Camelback Lodge & Aquatopia Indoor Waterpark, set to open in the spring of 2015 as the largest indoor waterpark in the northeastern United States, is currently under construction in the Pocono Mountains of eastern Pennsylvania. In addition to rides with unprecedented designs, including North America’s longest uphill “watercoaster” and a ride called the Venus SlydeTrap, a thoughtful resource-conserving design underlies its theme of four-season family fun.
“The owners expressed a very strong desire to invest in green features at the outset,” says Bill Ryan of ADCI (Architectural Design Consultants Inc.), lead architect on the 453-room expansion of the Camelback Mountain’s historic ski resort, which will include the 125,000-square-foot waterpark.
Waterparks are not typically known for water conservation, but based on a directive from Camelback’s owners Arthur Berry III and Ken Ellis and their partners at Waterpark Ventures Management Services—the resort’s operator and a major equity investor in the project—the designers went to work looking at all options to reduce water use and create a healthy indoor environment to match the pristine surroundings. “Whenever we have an option to select a green feature we try to capitalize on it,” says Pete Helland of Waterpark Ventures Management Services. After examining possibilities for greywater recycling and rainwater catchment, the team determined that investing in a high water-reuse filtration system yielded the best cost-benefit ratio, resulting in a 30-percent reduction in use over a baseline filtration system.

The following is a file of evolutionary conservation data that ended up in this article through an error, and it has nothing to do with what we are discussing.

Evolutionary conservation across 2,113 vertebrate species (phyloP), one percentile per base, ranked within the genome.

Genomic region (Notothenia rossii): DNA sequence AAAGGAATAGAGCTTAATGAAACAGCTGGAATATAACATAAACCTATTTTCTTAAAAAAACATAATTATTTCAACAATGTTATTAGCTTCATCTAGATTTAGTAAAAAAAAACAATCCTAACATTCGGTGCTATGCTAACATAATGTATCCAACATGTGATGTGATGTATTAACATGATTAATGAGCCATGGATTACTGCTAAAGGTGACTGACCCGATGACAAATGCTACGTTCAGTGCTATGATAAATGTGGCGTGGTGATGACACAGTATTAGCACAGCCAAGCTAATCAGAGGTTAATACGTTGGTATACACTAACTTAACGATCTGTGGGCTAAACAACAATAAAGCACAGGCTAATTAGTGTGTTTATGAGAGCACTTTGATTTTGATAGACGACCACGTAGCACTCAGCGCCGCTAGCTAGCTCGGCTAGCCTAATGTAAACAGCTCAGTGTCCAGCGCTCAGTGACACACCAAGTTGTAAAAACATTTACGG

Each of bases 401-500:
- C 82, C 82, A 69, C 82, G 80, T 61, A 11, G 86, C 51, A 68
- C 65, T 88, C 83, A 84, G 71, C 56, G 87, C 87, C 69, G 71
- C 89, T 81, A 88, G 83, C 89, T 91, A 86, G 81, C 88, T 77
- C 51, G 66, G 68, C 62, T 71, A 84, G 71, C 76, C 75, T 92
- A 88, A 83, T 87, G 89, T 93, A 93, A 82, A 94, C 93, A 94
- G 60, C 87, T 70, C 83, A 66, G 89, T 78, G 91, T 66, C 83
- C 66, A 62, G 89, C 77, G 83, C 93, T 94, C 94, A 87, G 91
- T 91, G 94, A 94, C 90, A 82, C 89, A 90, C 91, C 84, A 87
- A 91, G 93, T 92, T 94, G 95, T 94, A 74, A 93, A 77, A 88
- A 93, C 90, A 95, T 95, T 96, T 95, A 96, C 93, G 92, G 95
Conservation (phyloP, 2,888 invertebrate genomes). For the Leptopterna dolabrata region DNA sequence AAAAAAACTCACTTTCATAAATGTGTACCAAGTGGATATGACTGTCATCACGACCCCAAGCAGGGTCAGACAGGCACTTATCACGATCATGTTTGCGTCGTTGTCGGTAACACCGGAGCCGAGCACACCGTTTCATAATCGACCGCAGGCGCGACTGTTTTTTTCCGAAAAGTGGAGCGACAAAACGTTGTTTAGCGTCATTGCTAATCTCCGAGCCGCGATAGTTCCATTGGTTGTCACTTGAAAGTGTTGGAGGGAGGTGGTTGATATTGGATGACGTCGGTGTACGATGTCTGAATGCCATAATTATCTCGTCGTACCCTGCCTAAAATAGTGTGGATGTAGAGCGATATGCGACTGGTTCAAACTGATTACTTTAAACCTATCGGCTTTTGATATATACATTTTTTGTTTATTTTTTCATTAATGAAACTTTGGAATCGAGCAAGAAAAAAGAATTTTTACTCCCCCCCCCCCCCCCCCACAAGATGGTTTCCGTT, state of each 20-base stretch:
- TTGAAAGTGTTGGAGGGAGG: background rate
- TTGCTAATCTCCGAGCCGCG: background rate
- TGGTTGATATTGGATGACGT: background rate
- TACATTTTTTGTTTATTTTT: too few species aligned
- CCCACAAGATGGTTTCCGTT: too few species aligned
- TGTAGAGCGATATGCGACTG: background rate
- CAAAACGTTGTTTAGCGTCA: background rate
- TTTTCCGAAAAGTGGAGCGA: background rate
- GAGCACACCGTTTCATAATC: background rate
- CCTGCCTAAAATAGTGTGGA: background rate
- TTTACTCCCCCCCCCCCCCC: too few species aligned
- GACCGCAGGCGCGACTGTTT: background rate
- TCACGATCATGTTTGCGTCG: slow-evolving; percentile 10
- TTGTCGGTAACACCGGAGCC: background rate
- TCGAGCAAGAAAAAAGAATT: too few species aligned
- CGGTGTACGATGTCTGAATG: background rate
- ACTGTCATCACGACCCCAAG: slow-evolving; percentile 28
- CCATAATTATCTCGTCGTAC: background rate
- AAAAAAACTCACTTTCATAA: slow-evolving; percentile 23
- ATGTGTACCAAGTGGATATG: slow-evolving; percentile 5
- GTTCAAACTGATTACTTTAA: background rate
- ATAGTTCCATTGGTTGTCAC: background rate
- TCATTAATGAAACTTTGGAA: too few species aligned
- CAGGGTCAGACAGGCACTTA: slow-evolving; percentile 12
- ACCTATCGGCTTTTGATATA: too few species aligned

Most indoor waterparks are housed in warehouse-like structures with little natural light and massive heating and cooling costs. Aquatopia, however, is getting a transparent Texlon roofing system on its southern half, allowing for year-round sunbathing and stargazing, as well as plenty of natural light for the lush plantscape that will be installed. “It can be five degrees outside in January, but when you walk in, it’s going to feel very tropical, which makes all the difference in establishing the atmosphere for our guests,” Helland says.
The passive solar effect will be aided by the thermal absorption of Aquatopia’s seven pools in winter, and in summer, giant fans will create an evaporative cooling effect to keep the space from overheating. “We’re not using any air-conditioning,” Ryan says, “just moving the air.”
The hotel room thermostats also use simple technology to ensure energy efficiency. Guests insert their key cards to raise and lower their rooms’ temperatures as they please, but when they leave and take the key card with them, the thermostat automatically drops to 60 degrees, ensuring that heat isn’t wasted when the room is empty.